There has been a recent uptick in audit deficiencies derived from cybersecurity. For those who may not be familiar with this compliance term, it involves data security, including data collection, storage, and protection. As RIAs increase the extent to which they leverage technology to operate their firms, it is to be expected that there will be an increased regulatory focus on Cybersecurity, both at the state and SEC levels. For many firms, this is a scary topic. Why? Because regardless of the steps that are taken in order to minimize data security risks, there is no way possible that a firm can completely eliminate the possibility of a data breach. So, many compliance officers see cybersecurity as a problem for which no true solution exists. And rightfully so. However, it is expected that each firm make a reasonable effort to address cybersecurity within its compliance program. To make this as simple as possible, let’s break the process down into 3 steps:
- Assessment - A cybersecurity assessment is a process by which a firm evaluates its cybersecurity policies, procedures, and supervisory controls and documents this evaluation in order to gauge its effectiveness and make improvements in the program. An effective periodic assessment will review the nature, sensitivity, and location of information that the firm collects, processes and/or stores, and the technology systems it uses, as well as the internal and external cybersecurity threats to, and vulnerabilities of, the firm’s information and technology systems. It is also important that a firm reviews the security controls and processes that are currently in place to evaluate if those controls are sufficient. Another important question that is addressed during the cybersecurity assessment: What would be the impact should the information or technology systems of my firm become compromised? This is generally the question, that when posed, creates the sense of urgency regarding the need to improve the firm’s cybersecurity program.
- Strategy - Once the firm has completed the assessment and has identified areas of risk, the firm is prepared to create a strategy designed to prevent, detect, and respond to cyber security threats. Such a strategy could include controlling access to various systems and data through the management of user credentials, methods of authorization, and firewalls. For instance, a firm may evaluate the strength of the user IDs and passwords used to access various systems, or hire an IT contractor to perform firewall testing for network security. Also, in creating a strategy, firms should review their process surrounding data encryption, and data backup and retrieval. Making sure that clients have a secure method by which they can provide personal, nonpublic information to the firm is critical to this part of the process. A quick review of the business continuity plan for data backup and recovery items may be appropriate here as well.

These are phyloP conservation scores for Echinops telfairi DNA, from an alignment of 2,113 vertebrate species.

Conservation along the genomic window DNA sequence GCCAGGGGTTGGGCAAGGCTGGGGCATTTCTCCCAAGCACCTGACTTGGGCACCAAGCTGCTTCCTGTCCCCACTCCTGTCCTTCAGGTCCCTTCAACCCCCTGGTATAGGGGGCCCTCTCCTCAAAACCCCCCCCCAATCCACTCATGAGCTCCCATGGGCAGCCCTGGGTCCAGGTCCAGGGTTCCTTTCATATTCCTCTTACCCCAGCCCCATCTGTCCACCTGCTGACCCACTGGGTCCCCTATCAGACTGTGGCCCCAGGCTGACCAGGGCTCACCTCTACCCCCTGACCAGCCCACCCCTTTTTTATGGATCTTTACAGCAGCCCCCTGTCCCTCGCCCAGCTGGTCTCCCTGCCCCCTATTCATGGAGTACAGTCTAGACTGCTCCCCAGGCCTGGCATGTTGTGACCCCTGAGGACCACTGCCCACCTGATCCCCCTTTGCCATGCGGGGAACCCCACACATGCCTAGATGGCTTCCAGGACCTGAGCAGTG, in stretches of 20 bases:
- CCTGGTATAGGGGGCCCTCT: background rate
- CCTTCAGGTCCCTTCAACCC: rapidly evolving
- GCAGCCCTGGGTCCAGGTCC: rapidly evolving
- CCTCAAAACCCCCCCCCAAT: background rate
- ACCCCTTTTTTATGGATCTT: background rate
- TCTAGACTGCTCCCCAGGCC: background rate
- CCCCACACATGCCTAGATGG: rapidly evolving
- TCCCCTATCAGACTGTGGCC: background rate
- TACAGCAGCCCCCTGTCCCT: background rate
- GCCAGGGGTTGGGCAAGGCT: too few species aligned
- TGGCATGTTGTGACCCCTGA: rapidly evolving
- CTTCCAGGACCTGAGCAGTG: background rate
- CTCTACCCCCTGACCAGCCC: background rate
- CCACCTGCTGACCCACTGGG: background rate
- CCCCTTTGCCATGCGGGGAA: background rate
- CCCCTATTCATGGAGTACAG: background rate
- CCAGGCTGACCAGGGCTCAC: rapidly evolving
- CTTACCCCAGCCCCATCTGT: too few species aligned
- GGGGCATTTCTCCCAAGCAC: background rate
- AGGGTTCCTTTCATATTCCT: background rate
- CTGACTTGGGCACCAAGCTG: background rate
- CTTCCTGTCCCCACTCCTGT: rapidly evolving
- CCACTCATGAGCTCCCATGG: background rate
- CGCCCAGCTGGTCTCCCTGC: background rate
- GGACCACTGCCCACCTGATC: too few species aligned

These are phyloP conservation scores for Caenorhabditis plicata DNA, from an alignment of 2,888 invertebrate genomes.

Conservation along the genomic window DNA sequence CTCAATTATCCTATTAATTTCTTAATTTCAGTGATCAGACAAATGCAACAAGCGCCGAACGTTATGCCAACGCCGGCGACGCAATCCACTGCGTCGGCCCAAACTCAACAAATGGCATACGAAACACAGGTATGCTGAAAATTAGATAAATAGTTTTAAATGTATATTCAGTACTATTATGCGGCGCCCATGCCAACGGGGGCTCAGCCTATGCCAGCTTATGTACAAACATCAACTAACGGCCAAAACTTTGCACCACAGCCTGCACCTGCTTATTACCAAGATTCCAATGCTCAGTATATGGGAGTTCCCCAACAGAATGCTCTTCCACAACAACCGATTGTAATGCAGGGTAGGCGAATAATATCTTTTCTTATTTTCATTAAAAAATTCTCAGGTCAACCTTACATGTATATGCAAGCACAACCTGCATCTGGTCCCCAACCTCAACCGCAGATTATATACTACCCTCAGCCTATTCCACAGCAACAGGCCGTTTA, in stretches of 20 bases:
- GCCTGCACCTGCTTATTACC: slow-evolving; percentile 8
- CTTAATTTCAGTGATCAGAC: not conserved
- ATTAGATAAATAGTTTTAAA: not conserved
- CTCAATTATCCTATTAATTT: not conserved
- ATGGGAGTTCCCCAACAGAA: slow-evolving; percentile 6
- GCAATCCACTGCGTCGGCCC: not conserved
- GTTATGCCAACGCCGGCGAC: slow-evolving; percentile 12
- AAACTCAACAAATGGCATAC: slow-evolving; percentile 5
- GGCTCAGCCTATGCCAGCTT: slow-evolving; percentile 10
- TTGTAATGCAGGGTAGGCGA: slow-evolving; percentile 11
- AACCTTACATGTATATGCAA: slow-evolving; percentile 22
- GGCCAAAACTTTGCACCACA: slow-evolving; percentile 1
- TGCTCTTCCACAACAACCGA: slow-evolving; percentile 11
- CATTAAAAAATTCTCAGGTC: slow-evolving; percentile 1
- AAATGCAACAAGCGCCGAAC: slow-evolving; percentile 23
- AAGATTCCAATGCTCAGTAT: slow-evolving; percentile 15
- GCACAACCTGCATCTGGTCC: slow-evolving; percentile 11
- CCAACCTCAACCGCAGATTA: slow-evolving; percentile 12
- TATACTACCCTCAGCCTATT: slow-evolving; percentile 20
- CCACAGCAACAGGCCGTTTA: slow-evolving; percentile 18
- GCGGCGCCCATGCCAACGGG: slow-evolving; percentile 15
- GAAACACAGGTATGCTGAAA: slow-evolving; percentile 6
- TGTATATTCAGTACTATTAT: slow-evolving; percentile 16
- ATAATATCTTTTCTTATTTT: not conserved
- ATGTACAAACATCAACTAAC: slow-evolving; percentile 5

- Implementation - Now that the assessment is complete and the strategy has been designed, it’s time for the firm to implement the strategy through written policies and procedures and training on prevention, detection, and response to cyber security threats. Firms may also wish to educate investors and clients about how to reduce their exposure to cyber security threats concerning their accounts. This is the perfect time to double-check email communications to make sure clients are aware they should refrain from sending their personal information via email without encrypting or password protecting the document. Advisers could also mitigate exposure to any compliance risk associated with cyber threats through compliance policies and procedures that are reasonably designed to prevent violations of the federal securities laws. In this process, a firm would be well-served to consider reviewing their operations and compliance programs and assess whether they have measures in place that are designed to mitigate their exposure to cybersecurity risks. The key to this part of the process is documentation. It is advisable that firms leverage technology through a compliance task management software to record this process. That way, the next time there is a cyber security assessment there will already be a starting point and a documented process in place. At the very least, compliance officers are wise to thoroughly document each step of this process manually in Excel or Word, and make updates to the compliance manual as needed.
There is no perfect and complete defense for cyber intrusions. Cyber crimes can be committed by employees, third-party vendors, business competitors, thieves, or hackers. Fortunately, there is no regulatory expectation that a 100% solution be in place. But there is the expectation that, at minimum, the aforementioned measures are taken to try to protect client information and minimize the probability of occurrence and impact of such events.
About the Author
Scott is a licensed Securities Principal with experience in both RIA and broker-dealer compliance. He began his financial services career in 2006 as a Registered Representative with E*Trade Financial in Alpharetta, GA. He has also worked with J.P. Morgan Private Banking in Chicago, IL and with Wells Fargo Advisors in Chapel Hill, NC.
Scott’s most recent role before joining Team XYPN was as Compliance Officer of Carolinas Investment Consulting, in Charlotte NC. He’s a graduate of The University of North Carolina at Chapel Hill and holds FINRA Series 63, 65, 24, 4 and 53 Licenses.
Scott lives in Charlotte NC with his wife Meredith, and their two Sons Tyson and Jackson. In his free time, Scott enjoys watching sports, exercising, and operating the charitable organization he created upon his father’s passing.